With charges against former dictator, General Pervez Musharraf, formally filed in an Islamabad court, the assassination of Mohtarma Benazir Bhutto is once again the center of attention. While few doubt that Musharraf failed to provide sufficient security to the popular leader, her assassination was not just Musharraf’s doing. In a forthcoming book United Nations investigator Heraldo Munoz has pointed out that there is much more that needs both investigation and prosecution.
“In Bhutto’s case, it would seem that the village assassinated her,” Munoz writes in an extract from his book published in Foreign Affairs. “Al-Qaeda gave the order; the Pakistani Taliban executed the attack, possibly backed or at least encouraged by elements of the establishment; the Musharraf government facilitated the crime through its negligence; local senior policemen attempted a cover-up; Bhutto’s lead security team failed to properly safeguard her; and most Pakistani political actors would rather turn the page than continue investigating who was behind her assassination,” says Munoz.
The U.N investigator tells of how, army chief General Ashfaq Kayani met him under strict conditions and in secrecy, as did ISI chief Lt. General Ahmed Shuja Pasha. But later both generals leaked the story of their meeting to the Pakistani press, describing it as a courtesy call, as if to cover their tracks in case the UN report comments negatively on their responses. General Pasha took pride in the ISI’s work, insisted that it was not an investigation agency but also admitted that it was the first to examine the car in which Mohtarma Bhutto was killed. The ISI “had conducted its own investigation of a previous attack on Bhutto in Karachi and had successfully identified and detained four men who had provided logistical support,” Munoz asserts. “None of the police or other civilian officials interviewed by the commission regarding Karachi reported any knowledge of such detentions. The same source told us that ISI agents covering Bhutto’s fateful event in Liaquat Bagh on December 27 were the first ones to secure her vehicle and take photos of it after the blast, among other actions.”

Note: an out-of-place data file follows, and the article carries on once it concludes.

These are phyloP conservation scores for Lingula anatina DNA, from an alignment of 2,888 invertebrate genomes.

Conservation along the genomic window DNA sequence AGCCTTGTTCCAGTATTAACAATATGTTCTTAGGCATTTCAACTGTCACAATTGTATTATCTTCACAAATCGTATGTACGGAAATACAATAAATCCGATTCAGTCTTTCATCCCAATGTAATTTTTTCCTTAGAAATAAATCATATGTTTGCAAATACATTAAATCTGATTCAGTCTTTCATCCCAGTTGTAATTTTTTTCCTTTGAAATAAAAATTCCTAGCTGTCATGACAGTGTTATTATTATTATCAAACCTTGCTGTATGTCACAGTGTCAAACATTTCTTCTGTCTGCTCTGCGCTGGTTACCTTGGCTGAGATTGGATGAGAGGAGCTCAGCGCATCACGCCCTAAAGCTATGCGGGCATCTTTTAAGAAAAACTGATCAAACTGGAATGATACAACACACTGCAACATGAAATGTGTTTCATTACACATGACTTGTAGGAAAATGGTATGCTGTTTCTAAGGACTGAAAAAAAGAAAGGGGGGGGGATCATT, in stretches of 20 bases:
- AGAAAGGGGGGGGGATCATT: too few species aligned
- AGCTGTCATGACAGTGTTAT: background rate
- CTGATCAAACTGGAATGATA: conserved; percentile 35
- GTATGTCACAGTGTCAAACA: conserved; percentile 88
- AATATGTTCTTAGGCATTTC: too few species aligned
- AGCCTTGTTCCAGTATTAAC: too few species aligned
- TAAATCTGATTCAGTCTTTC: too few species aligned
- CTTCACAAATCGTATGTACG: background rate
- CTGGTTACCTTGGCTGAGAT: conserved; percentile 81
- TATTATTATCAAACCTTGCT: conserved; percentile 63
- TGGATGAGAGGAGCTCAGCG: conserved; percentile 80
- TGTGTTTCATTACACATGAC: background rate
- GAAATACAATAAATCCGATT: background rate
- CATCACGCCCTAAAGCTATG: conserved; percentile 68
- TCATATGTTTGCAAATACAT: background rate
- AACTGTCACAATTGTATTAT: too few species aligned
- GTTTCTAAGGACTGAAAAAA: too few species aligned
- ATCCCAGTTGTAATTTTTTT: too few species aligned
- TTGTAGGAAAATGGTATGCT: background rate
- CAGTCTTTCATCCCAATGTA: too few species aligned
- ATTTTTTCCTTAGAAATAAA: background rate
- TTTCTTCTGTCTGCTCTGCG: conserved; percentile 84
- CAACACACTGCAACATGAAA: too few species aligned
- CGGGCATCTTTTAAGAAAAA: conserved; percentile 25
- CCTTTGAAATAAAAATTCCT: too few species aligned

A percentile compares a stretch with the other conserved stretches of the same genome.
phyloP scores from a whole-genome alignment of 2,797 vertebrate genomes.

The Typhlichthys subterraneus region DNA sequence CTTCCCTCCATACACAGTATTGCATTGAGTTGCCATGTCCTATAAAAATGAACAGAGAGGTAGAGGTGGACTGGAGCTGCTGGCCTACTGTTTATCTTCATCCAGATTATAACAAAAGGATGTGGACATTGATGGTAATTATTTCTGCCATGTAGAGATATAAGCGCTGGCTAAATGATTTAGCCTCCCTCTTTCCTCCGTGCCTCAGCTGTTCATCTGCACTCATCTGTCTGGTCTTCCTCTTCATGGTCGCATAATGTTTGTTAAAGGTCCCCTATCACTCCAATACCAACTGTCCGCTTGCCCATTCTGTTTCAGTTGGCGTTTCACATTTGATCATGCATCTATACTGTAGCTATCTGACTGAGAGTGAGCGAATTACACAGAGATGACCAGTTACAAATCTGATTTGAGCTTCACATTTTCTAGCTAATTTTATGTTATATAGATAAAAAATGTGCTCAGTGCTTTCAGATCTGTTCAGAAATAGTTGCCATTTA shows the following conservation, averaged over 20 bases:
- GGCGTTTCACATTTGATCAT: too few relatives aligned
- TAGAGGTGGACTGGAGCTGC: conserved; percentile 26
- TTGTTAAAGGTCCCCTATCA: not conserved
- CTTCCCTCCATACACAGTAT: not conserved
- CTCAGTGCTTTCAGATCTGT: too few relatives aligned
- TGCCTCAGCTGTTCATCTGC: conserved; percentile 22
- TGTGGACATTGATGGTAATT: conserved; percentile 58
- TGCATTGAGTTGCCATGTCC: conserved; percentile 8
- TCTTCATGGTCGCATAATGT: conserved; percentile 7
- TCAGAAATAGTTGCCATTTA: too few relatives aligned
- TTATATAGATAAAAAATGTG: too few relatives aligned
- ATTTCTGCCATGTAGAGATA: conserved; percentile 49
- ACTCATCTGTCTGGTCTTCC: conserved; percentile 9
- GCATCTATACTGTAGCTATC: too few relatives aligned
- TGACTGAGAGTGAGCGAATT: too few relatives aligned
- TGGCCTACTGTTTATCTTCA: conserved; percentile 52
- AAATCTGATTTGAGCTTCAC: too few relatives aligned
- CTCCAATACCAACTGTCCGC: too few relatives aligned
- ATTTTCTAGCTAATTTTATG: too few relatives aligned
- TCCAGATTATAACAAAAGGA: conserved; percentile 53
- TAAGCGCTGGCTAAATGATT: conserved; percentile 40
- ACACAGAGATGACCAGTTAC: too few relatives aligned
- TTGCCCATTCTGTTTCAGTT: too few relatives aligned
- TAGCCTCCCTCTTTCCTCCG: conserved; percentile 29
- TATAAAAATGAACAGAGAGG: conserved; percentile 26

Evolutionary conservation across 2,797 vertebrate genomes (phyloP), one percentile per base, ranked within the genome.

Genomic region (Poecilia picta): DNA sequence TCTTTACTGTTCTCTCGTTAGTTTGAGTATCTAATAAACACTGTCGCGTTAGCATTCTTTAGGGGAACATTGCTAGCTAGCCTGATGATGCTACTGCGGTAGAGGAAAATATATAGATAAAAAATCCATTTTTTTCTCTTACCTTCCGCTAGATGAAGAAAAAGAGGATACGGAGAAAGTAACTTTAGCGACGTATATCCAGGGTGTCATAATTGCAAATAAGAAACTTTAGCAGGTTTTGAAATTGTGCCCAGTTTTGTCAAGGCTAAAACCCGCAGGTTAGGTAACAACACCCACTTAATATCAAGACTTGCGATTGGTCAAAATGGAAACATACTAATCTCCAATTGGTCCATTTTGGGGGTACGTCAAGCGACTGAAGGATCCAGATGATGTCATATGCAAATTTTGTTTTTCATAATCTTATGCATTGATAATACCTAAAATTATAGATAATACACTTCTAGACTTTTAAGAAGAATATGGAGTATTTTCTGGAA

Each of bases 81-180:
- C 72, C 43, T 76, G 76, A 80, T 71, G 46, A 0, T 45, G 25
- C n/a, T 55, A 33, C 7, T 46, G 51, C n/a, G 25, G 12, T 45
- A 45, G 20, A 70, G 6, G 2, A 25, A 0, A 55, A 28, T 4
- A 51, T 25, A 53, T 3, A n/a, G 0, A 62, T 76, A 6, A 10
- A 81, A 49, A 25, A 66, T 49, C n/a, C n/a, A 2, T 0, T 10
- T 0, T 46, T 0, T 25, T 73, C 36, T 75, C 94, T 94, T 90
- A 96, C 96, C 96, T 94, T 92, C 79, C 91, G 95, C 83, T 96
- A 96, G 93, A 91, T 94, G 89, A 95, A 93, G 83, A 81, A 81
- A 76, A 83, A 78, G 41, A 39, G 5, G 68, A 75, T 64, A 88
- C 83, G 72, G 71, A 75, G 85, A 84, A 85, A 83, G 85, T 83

According to Munoz, “On the evening of December 28, the day after former Pakistani Prime Minister Benazir Bhutto was assassinated, Javed Iqbal Cheema, a retired brigadier general and spokesperson for Pakistan’s Ministry of the Interior, gave a televised press conference to set out the cause of her death as well as to name those responsible for the shooting and suicide bomb attack. He announced that Bhutto had died from an injury sustained when she hit her head on a lever of the specially designed escape hatch of the vehicle in which she had been touring. He also announced that Baitullah Mehsud, who was leader of the Pakistani Taliban at the time, and al Qaeda were responsible for the attack. As evidence, he presented an intercepted telephone conversation in Pashto, purportedly between Mehsud and a man named Maulvi Sahib, in which Mehsud was heard congratulating Maulvi on ‘a spectacular job.’”
But Munoz points out, “Cheema had been given his talking points by the Director General of Pakistan’s Inter-Services Intelligence, who had attended a briefing at military general headquarters with Pervez Musharraf, Pakistan’s president at the time, and the directors of Pakistan’s other intelligence services.”
The UN investigator observes that there was a chess game involving Benazir Bhutto’s elimination from the political scene through murder. “Many suspect the ISI,” he writes, adding “It is no ordinary intelligence service. Beyond the usual duties of gathering information and conducting operations for national security objectives, the ISI, throughout the history of Pakistan, has formed political parties, made payments for political campaigns, rigged elections, and regularly intervened in national politics, contributing to the dismissal of democratic governments. Indeed, the ISI has an entire cell devoted to domestic affairs. According to an ISI source, Bhutto’s movements were closely monitored by the ISI, and her ‘residences and offices were bugged.’”
The Munoz book is an indictment of Pakistan establishment and its secretive, violent ways. “Probably no government or court of law will be able or willing to fully disentangle the whole truth from that web,” he says. “It may well be that Bhutto’s assassination will be another unsolved case in the long history of impunity in Pakistan, and that the controversy surrounding her assassination will endure as much as her memory,” the UN investigator wrote.